Cruise ships and cruise lines to begin testing their cruise systems
Cruise ships, cruise lines and cruise line operators will begin testing cruise basing systems for cruise ships and other vessels by the end of next year, and the first systems will be operational by the mid-2020s.
The systems will allow cruise ships to dock on land, move on to sea, or dock at a different dock for training, operations and other activities.
A fleet of cruise ships that will be able to dock in California could cost as much as $1 billion per year to operate, according to an analysis of the system’s costs by The Associated Press.
The program to test the systems is part of a $2 billion contract that was awarded by the U.S. Department of Defense to the United States Naval Academy.
The program includes two types of basing platforms: a floating base, which can be moved on a fixed pier and used for training and other operations, and a floating support base, used for launching ships or other large vessels.
The floating support bases are capable of handling up to 150 people and are able to be used to launch and maintain large ships, such as a fleet of vessels, a tanker or a large ship like a cruise ship.
The Navy said the floating support basing system will be used on the USS John F. Kennedy, a Navy warship that is currently undergoing construction at Newport News Shipbuilding in Virginia.
The ships will be equipped with the floating base and support base.
The floating support infrastructure includes two berths, two firefighting bays, a crew quarters, a life raft and a cargo bay.
The Navy expects the floating platform to be fully operational by 2021.
A cruise ship would be towed by two berthing ships on a floating platform and then could dock at an anchorage.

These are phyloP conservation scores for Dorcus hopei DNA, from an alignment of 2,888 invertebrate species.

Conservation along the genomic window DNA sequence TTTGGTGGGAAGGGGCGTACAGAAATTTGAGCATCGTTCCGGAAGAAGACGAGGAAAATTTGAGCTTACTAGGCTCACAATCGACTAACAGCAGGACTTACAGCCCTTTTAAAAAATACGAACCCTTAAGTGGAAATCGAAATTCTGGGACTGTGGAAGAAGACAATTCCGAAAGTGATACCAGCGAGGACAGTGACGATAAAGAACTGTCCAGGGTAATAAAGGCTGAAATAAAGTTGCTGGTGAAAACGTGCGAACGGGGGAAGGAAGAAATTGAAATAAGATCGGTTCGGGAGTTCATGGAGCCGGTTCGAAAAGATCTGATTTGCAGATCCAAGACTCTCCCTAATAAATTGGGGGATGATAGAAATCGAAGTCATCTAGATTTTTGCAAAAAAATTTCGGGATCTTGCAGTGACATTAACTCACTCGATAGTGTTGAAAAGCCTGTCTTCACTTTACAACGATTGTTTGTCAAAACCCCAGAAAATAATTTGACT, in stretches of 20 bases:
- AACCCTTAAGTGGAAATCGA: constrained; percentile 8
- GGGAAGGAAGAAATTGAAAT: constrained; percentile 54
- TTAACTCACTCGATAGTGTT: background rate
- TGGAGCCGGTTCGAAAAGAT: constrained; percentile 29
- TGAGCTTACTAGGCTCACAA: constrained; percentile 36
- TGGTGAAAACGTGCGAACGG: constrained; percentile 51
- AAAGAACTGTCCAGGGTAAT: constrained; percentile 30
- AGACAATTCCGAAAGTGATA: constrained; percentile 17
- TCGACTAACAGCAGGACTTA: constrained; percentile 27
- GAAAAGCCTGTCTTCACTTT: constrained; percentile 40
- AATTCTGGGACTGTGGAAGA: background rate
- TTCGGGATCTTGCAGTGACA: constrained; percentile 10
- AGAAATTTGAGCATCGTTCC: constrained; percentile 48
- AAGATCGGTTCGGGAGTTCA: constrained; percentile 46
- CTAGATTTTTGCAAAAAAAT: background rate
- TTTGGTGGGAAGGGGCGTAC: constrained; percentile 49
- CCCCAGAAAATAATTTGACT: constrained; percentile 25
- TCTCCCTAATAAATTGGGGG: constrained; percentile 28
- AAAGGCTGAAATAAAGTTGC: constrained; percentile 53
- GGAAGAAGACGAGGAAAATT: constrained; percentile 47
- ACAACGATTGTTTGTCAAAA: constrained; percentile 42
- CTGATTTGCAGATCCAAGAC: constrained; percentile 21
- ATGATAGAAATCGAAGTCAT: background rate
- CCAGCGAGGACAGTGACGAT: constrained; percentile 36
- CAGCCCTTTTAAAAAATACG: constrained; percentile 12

The Marine Corps plans to begin using the floating platforms by 2021 and to have a fleet capable of operating in the 2020s, said Capt. Brian Strain, spokesman for Marine Corps Forces Europe, the Marine Corps’ maritime force.
The USS John S. McCain, a warship in the fleet, is currently underway at Naval Station Norfolk.
It will use floating platforms, Strain said.
The U.K.-based company, Tullamarine, said the first floating support support base is expected to be completed in 2019.
Tullamander was awarded the contract to test and operate floating support platforms for the Navy by the Pentagon’s Defense Acquisition Office in January.
The company is using a floating deck structure, which is more advanced than a floating floor structure and is able to support a greater number of people.
The Marines are also testing a floating cargo bay for use by the USS Independence, which recently completed its final deployment to the Pacific.
It has four berths and one firefighting bay, but it also has a floating dock and supports up to 20 people.
“We’re getting close to the end,” Strain told The Associated Review on Wednesday.
“It’s going to be a really big deal.”